4 4 Perfect Hashing Perfect hashing is a way to implement hash tables such that the expected number of collisions is minimized. We do this by building a hash table of hash tables, where the choice of hash functions for the second level can be redone to avoid clobbering elements through hash collision. We ll start off with the static case; we already have all the elements, and won t be inserting new ones. how many elements hash to this slot a hash function from family H 7 h pointer to second level hash table entries n m i... h j m i entries first level hash table second level hash tables Figure : We re storing n elements from our universe U. h maps some u U into the first level hash table which is of size n. Each entry in the first level hash table has a count of how many elements hash there, as well as a second hash function h i which takes elements to a spot in the appropriate second level hash table. A set H of hash functions of the form h : U {0,,...,m } is called universal if {h H : h(x) = h(y)} = H /m for all x, y U, x y That is, the probability of a hash collision is equal to the size of the universe over the size of the table. Universal sets of hash functions exist. For instance, take key k, and write it in base m: Choose some other vector of this size at random: k = k 0, k,...,k r a = a 0, a,...,a r Then the hash function h a = r a i k i mod m i=0 4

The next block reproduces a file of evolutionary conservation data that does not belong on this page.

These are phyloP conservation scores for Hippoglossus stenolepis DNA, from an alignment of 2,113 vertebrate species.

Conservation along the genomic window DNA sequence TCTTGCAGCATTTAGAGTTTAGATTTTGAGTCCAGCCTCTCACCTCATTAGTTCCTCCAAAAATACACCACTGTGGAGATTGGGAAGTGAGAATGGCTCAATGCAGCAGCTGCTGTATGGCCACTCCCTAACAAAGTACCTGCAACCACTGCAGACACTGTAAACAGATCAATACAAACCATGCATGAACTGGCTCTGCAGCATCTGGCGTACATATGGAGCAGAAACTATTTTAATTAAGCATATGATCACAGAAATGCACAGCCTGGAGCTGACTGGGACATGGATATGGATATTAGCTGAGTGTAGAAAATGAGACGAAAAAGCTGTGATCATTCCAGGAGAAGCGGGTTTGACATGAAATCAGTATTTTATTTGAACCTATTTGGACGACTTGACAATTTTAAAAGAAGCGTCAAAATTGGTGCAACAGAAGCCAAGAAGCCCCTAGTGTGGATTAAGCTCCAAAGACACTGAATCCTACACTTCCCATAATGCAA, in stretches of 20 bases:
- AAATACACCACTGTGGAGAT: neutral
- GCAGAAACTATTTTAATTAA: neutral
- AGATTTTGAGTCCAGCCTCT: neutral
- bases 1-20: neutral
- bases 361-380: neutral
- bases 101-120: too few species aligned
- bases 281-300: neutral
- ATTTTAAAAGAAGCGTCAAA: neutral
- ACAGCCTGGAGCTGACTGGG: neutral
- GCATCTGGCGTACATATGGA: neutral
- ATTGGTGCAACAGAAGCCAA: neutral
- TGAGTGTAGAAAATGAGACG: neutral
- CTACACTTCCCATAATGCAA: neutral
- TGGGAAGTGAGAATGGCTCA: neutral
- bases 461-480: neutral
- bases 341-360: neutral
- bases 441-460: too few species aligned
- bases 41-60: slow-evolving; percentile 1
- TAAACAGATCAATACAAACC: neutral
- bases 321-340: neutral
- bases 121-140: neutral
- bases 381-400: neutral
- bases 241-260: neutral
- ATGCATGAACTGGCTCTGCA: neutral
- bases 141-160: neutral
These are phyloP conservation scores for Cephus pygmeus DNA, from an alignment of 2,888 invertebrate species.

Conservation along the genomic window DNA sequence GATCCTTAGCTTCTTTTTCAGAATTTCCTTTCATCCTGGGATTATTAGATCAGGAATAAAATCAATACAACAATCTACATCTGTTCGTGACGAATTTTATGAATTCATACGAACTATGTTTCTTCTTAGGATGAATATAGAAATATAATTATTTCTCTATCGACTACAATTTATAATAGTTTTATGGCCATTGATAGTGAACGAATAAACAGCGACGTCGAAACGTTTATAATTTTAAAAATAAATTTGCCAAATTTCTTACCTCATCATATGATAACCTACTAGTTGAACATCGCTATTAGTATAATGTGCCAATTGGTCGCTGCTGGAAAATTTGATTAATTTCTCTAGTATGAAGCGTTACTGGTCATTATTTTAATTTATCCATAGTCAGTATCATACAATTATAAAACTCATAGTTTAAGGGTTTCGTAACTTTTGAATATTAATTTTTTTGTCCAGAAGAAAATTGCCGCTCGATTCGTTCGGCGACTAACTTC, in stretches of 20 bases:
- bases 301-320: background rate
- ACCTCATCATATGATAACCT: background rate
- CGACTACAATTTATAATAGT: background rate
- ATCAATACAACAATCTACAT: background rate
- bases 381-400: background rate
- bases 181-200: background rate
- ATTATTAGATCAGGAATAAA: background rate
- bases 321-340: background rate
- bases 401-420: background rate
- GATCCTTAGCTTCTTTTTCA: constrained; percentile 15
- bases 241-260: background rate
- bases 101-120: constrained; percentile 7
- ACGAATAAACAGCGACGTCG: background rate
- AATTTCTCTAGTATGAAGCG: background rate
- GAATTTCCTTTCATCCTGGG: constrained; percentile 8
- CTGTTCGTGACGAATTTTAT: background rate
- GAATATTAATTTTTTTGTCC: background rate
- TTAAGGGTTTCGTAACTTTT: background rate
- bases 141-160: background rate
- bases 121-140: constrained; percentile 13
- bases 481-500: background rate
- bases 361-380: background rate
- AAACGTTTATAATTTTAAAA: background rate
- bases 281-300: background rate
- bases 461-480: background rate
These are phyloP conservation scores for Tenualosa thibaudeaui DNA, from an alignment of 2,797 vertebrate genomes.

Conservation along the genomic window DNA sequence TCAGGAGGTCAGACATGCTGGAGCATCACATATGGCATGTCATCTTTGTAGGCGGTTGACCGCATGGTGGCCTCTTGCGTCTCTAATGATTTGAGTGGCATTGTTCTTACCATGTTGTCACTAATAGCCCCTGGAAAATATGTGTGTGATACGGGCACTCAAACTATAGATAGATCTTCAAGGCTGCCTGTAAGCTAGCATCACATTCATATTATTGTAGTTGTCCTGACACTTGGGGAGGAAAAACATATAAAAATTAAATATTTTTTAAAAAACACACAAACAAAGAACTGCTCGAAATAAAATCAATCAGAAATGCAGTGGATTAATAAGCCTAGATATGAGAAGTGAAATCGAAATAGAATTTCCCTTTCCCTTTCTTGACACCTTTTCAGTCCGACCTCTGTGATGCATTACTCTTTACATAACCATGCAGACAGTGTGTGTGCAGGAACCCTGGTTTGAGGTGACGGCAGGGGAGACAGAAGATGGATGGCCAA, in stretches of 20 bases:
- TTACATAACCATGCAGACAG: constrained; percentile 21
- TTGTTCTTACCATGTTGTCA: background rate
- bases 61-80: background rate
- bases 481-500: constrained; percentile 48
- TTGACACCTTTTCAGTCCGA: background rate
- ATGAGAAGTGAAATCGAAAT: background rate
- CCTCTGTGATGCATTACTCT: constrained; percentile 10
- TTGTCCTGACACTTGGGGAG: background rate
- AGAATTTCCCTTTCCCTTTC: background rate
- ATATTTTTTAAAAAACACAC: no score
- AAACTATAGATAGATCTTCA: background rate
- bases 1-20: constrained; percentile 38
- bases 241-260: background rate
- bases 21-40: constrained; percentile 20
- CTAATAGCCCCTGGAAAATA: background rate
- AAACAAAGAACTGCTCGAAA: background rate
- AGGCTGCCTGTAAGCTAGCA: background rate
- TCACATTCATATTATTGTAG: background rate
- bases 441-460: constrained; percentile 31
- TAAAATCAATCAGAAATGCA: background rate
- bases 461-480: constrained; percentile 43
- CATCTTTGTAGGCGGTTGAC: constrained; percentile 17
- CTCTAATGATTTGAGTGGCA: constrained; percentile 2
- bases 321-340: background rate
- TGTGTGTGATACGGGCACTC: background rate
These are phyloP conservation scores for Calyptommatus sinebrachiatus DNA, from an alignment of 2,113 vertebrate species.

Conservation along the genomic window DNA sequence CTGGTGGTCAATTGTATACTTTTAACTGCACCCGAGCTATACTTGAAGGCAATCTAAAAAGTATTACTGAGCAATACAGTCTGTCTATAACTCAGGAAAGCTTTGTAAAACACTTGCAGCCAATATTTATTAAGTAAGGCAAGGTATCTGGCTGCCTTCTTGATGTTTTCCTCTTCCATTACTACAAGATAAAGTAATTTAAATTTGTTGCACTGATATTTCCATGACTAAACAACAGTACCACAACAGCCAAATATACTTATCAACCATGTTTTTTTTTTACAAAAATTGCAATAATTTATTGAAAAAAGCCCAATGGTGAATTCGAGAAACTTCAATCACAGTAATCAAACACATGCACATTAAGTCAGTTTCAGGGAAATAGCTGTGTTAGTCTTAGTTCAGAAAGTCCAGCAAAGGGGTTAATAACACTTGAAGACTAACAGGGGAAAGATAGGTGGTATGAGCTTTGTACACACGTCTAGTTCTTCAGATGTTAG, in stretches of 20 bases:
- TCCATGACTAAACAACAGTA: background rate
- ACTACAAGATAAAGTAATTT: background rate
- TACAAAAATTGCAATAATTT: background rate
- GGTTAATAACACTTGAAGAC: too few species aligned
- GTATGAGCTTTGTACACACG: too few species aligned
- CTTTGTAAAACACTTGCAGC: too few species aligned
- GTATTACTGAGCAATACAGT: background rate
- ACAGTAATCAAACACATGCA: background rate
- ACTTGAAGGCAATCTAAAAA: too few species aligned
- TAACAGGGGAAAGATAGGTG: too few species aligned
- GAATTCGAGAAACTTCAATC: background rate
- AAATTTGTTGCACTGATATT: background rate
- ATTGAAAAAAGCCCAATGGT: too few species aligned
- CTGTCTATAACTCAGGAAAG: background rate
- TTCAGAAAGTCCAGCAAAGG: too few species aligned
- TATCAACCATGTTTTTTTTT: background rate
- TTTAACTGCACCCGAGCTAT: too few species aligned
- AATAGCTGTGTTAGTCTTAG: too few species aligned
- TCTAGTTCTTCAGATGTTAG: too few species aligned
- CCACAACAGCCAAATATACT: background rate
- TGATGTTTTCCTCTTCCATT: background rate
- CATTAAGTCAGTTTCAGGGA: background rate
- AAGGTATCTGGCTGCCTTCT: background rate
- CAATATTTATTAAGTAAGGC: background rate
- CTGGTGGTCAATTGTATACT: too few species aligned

5 is essentially weighting each k i, via a dot product. So letting the vector a vary, we have a family of hash functions, and it turns out to be universal. Suppose m i elements hash to bucket i (a slot in the first hash table). The expected number of collisions in a bucket is E[# of collisions in bucket i] = x y Pr{x and y collide} Because the second table is of size m i, this sum is equal to ( mi ) m i < (by Markov) The expected total size of all second-level tables is E[space] = E [ n m i i=0 Because the total number of conflicting pairs in the first level can be computed by counting pairs of elements in all second-level tables, this sum is equal to n + E [ n ( mi i=0 ] ) ] = n + ( ) n n < n So our expected space is about n. More specifically, the probability Pr[space > 4n] <. If we clobber an element, we pick some other hash function for that bucket. We will need to choose new hash functions only an expected constant number of times per bucket, because we have a constant probability of success each time. 4. Dynamic Perfect Hashing Making a perfect hash table dynamic is relatively straightforward, and can be done by keeping track of how many elements we have inserted or deleted, and rebuilding (shrinking or growing) the entire hash table. This result is due to Dietzfelbinger et al. [4]. Suppose at time t there are n elements. Construct a static perfect hash table for n elements. If we insert another n elements, we rebuild again, this time a static perfect hash table for 4n elements. As before, whenever there s a collision at the second-level hash table, just rebuild the entire secondlevel table with a new choice of hash function from our family H. This won t happen very often, so amortized the cost is low. If we delete elements until we have n /4, we rebuild for n instead of n. (If we delete enough, we rebuild at half the size.) All operations take amortized O() time. 5